Let me give you an example in the context of the future office area. When someone walks in, a motion sensor could start turning on lights at the entrance then trigger a sequence of lights to turn on along the path, finally turning them off again behind. This motion sensor could work in conjunction with the daylight harvesting sensor to optimize lighting, HVAC and security systems to the needs of the individual user under the control of an application connected via the Internet. To ensure a maximum reliability at minimum cost, this would require a multi-vendor network of these devices to be able to collaborate with each other without any real time remote oversight relying instead upon peer-to-peer intelligent device communities. To make this vision pervasive, this network of devices would need to be easy to physically install, commission use and maintain while also being compatible with legacy devices and supporting Internet protocols.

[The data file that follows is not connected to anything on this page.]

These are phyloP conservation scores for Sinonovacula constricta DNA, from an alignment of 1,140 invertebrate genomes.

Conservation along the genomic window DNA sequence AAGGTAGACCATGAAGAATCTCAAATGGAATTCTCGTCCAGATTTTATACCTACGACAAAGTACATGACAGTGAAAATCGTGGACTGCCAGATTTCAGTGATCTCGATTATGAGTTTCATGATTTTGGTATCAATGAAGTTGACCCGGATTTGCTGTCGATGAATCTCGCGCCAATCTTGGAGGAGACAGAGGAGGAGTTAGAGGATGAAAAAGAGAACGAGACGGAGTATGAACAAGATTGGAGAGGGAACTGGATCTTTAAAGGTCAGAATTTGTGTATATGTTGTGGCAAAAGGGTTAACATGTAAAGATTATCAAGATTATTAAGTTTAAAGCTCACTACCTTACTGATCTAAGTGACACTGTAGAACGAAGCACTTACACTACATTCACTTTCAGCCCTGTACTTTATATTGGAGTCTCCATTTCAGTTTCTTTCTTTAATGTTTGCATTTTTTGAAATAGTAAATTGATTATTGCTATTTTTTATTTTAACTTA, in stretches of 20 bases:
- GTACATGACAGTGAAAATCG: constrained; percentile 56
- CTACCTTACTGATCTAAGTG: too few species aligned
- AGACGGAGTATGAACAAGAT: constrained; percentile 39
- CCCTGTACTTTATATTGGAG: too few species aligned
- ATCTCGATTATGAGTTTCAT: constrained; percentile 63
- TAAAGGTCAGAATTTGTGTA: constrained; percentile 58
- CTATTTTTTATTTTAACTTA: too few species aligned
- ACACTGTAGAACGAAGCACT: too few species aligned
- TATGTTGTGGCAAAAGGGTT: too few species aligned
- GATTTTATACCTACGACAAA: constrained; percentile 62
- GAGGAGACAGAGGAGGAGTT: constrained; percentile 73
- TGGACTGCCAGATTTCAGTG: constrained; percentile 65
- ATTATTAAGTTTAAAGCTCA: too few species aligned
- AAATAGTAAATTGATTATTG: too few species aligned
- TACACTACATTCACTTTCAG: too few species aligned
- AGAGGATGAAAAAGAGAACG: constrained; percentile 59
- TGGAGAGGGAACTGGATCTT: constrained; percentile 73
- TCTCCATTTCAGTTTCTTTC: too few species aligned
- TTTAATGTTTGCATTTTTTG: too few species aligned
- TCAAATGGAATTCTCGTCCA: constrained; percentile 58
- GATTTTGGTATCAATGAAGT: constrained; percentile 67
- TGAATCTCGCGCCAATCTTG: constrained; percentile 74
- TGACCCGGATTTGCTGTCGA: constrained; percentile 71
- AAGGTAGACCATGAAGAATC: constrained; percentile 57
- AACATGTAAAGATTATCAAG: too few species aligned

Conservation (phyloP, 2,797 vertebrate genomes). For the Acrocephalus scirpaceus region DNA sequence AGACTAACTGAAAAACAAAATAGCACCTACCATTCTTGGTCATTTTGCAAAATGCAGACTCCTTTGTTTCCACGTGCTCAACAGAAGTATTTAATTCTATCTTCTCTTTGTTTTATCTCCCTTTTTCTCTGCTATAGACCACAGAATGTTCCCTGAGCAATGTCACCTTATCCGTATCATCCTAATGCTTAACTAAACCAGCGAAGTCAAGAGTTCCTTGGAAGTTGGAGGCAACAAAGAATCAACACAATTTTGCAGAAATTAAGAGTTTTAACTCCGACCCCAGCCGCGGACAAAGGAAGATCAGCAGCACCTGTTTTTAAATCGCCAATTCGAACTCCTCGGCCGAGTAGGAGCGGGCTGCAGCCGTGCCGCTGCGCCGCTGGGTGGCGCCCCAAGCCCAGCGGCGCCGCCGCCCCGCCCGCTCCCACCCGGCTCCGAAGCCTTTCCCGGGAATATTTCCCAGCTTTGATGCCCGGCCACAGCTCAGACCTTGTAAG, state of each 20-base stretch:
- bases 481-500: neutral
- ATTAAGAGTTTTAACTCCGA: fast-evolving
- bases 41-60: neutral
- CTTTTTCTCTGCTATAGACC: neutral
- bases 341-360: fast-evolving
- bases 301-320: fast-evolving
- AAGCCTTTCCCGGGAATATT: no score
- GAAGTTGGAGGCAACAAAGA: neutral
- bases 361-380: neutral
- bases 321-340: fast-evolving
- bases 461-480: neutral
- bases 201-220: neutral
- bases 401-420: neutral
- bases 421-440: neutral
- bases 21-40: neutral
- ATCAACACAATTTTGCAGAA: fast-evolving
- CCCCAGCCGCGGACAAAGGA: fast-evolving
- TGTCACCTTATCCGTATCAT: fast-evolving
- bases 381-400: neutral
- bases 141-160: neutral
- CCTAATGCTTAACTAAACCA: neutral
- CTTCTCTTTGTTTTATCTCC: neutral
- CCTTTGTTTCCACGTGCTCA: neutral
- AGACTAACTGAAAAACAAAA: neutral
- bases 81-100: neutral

On Slide 8, we are already seeing movement towards this vision in outdoor lighting where our wins are highlighting the transition towards LEDs in the critical role that controls are playing. In the Guangdong province in China, through our partner Rongwen, we are implementing a community of 48,000 LED streetlights that can be individually controlled. Rongwen provide the LED fixtures and management software and will implement its system using Echelon's smart transceivers and segment controllers. These controlled streetlights should be able to reduce energy cost and carbon emissions by 2x to 3x with controls providing 30% more savings than using high-efficiency LED light alone. This project will be among the largest installation of individually controllable LED streetlights in the world, and Rongwen estimates that this project should expand to more than 100,000 lights in 2014. In Japan, Echelon-powered solutions are now running in 5 major cities. Our partner, ITOCHU, has installed systems in the city of Kobe. Our other partner, Mitsui, has installed systems in the city of Higashi Matsushima, part of the earthquake damaged regions of Tohoku and on the campus of Hiroshima City University. In Hiroshima, the move from high-pressure sodium lamps to dimmable LEDs is lowering electricity usage by more than 50% annually and is expected to save approximately $240 per year per lamp. This system can also be used to dim lights based on whether our traffic patterns offering an additional 20% to 30% savings. This street lighting deals alone can represent several million dollars of revenue to Echelon over the next 2 to 3 years and based on pipe research estimates for the overall street lighting controls market, the market may reach $2 billion per year in this decade. To further extend our presence in outdoor lighting, we recently announced the partnership with OSRAM, one of the leading light manufacturers and a wholly-owned subsidiary of Siemens. OSRAM plans to offer lighting system using Echelon's transceivers and segment controllers across a range of luminaires from LEDs to induction lightering. Our core technology also continues to remain a vital enabler of building automation systems. We just announced that Schneider Electric reaffirmed its commitment Echelon technology and is transitioning its MicroNet series of controllers to our latest generation of smart transceivers to reduce installation complexity and cost. Given the attractive return on investment associated with building energy management, we estimate that the market for commercial building automation systems will double over the next decade, increasing from $3.6 billion in 2011 to $7.3 billion by 2021. Finally, illustrating the value and ease of installation of our technologies, we were awarded an important patent this quarter for what we call interoperable self installation, which is a simple way to install and configure a community of devices on a controlled network. Additionally this quarter, we filed 9 patent applications to build upon our existing portfolio of 105 granted patents. In summary, we have been working hard to create a leverage business model and to stay true to our strategy in the grid market. Our grid product line is broadening and our go-to-market strategy gives us extended market coverage at low cost. We have well performing pilots in key geographies around the world that we hope will drive our business in 2014 and beyond. In our commercial markets, the evolving trends towards connected -- connecting communities of devices via the Internet should drive the reacceleration of that business as we bring new solutions to market later this year and into next. With our solid balance sheet and the ongoing streamlining of our business, we plan to carefully balance our investments with necessary expense controls and position Echelon to deliver solid profitability as our markets accelerate. I would like to thank all of our employees for the progress we are making with our strategy. We have a passionate and committed team of professionals, and I appreciate their confidence in our strategy and in our company. Bill?